mote iodized salt was won only due doctors and scientists, supported by
to political and PR efforts of altruis- overwhelming scientific evidence,
tic international parties. If you think are in consensus over its benefits.
that such a debacle would never hap- One of the media's most basic
pen in America, think again. roles should be to combat self-serv-
Over the past few years, scien- ing propaganda. This is a job that
tific issues like evolution and global the media has lately shirked. In its
warming have been represented as drive to eliminate the specter of bias
political issues where everyone's and tell "both sides of the story,"
opinions are equally valid. On the media presents both argu-
global warming, corporations like ments for and against with equal
Exxon-Mobil spent millions of dot- credibility. Real journalism, where
lars in funding groups that seek to spurious arguments are ferreted
"undermine mainstream scientific out and exposed, is hard to come
findings." The U.S. government was by these days. Instead of educating
accused of pressuring climate sci- and informing the public, the media
entists to oppose global warming. has simply become another medium
These efforts, along with the media's through which rumors and propa-
"balanced" news coverage, allowed ganda spread.
the battle to continue in the court
of public opinion - even as the vast Rajiv Prabhakar can be
majority of the scientific community reached at rajivp@umich.edu.


Editorial Board Members: Emily Beam, Kevin Bunkley, Amanda Burns,
Sam Butler, Ben Caleca, Brian Flaherty, Mara Gay, Jared Goldberg,
Emmarie Huetteman, Toby Mitchell, Rajiv Prabhakar, David Russell,
Gavin Stern, John Stiglich, Jennifer Sussex, Neil Tambe,
Radhika Upadhyaya, Rachel Wagner, Christopher Zbrozek
Are you going to studyjust walk it out...l
some black culture just walk it out...
ca r? la. HitorySouthsidle walk it out.. A
during Black History this my friend
Month? y'p does not count oh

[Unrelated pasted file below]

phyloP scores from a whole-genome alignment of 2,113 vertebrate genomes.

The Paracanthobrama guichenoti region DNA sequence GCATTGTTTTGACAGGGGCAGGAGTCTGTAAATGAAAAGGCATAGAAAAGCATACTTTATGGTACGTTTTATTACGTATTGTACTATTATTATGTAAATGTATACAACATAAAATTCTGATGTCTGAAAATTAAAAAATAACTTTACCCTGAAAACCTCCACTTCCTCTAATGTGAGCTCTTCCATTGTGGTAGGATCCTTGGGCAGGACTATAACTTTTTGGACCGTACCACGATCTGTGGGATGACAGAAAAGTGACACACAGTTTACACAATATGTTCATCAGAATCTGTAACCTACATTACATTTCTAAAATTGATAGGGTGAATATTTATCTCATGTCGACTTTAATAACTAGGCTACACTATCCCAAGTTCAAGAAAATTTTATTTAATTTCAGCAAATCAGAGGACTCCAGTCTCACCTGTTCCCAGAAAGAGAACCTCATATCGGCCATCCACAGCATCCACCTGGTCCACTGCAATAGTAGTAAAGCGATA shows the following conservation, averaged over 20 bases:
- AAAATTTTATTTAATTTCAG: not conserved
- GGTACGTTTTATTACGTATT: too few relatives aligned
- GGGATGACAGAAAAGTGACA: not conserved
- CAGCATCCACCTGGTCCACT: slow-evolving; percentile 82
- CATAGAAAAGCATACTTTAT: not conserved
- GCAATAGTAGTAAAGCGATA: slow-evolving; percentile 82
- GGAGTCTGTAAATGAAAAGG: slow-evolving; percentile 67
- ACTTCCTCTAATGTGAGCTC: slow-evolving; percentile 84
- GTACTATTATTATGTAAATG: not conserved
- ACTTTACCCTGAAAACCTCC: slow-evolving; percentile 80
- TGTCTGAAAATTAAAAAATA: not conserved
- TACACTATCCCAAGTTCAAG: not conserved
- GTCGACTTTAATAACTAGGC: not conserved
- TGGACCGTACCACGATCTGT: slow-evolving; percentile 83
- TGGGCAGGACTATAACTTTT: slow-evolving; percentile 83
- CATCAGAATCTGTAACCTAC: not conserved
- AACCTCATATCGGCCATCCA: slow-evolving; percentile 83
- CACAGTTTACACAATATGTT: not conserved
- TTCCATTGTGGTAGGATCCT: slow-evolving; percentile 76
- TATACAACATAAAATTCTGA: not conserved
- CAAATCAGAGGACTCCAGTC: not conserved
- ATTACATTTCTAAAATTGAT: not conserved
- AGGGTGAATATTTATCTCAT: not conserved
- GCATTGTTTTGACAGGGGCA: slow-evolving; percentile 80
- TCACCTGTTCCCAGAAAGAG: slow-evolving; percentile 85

A statementfrom Studentsfor a
Democratic Society
The history of our organization, Students for a
Democratic Society, is a varied one. In the heyday
of our previous incarnation, SDS led the national
peace movement, mobilizing students across the
country in the pursuit of democracy. Toward the
end, however, things began to unravel: in-fight-
Ang, power grabs and an expanding left caused
the organization to collapse under its own weight.
After its dissolution in 1969, several new groups
formed from the wreckage. The most infamous of
these was the Weatherman Organization.
The Weatherman's tactics were denounced by the
SDS of the time. We denounce them today. Today's
SDS is a different organization from the SDS of the
past, but we maintain the same basic ideas of democ-
racy and student rights. We are now working on sev-
eral new campaigns. We are deeply concerned over
the University's treatment of its temporary workers
as well as its involvement in Iraq. We encourage you
to come to our meetings and find out who we are and
what we are working on.
Syma Khan, Alexandra Lazar, Matthew Roney,
kelly Simmons
Khan, Roney and Simmons are LSA juniors, Lazar is an
LSA sophomore. They are the organizers of the University
chapter of Students for a Democratic Society.
Basketball team is a
perennial disappointment
Daily sports writer H. Jose Bosch put it well
when he wrote, "Last night's game was ugly.
Britney Spears at an open bar ugly," referencing
Tuesday's basketball game against Michigan State

(Ballhandling, pride push Spartans past Wolverines,
02/14/2007). To be honest, the Spears analogy
doesn't even do justice to this team, which unlike
Spears, can't recuperate after a big night. I, like
many students, had high expectations for Coach
Tommy Amaker with his recruiting prowess and
Duke championship pedigree. But his teams have
done nothing but disappoint - with last year's
monumental collapse highlighting the Amaker
This year is no different. Yes, Daniel Horton
is gone - but surely there is enough talent and